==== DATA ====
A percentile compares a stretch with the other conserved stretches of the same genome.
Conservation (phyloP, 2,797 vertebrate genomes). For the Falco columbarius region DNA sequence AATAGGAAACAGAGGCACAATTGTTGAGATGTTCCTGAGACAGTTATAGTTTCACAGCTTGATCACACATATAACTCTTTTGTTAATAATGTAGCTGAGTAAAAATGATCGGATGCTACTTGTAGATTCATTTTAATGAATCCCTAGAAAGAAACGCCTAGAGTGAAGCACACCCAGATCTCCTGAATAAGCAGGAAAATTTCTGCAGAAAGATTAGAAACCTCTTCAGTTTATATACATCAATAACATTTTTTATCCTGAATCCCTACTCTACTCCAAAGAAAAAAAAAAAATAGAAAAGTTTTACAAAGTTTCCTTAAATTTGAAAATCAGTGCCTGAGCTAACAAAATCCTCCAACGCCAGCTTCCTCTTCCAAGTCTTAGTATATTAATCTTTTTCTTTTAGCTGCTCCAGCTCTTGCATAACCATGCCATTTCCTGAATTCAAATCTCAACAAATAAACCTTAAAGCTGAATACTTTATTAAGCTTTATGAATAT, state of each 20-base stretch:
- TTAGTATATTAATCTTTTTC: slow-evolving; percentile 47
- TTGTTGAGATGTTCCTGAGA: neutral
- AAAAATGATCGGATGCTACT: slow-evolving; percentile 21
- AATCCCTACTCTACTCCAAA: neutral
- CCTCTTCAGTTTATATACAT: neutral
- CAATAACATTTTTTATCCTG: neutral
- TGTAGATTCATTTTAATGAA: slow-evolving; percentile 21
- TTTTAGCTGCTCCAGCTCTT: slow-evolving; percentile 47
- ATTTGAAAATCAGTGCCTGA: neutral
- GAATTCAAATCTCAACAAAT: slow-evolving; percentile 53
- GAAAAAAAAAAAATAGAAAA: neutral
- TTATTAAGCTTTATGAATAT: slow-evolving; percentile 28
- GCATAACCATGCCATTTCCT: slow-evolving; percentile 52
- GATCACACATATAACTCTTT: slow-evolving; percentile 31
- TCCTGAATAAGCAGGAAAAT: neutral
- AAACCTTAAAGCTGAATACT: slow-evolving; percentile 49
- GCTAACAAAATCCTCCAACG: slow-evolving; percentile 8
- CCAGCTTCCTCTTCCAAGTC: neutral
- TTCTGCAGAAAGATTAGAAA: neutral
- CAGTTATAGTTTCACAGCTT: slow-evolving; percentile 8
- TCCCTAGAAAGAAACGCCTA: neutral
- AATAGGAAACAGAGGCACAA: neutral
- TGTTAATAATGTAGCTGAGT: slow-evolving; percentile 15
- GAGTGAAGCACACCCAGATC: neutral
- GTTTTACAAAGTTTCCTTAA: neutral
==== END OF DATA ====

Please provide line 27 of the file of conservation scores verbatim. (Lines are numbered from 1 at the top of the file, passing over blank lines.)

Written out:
- GTTTTACAAAGTTTCCTTAA: neutral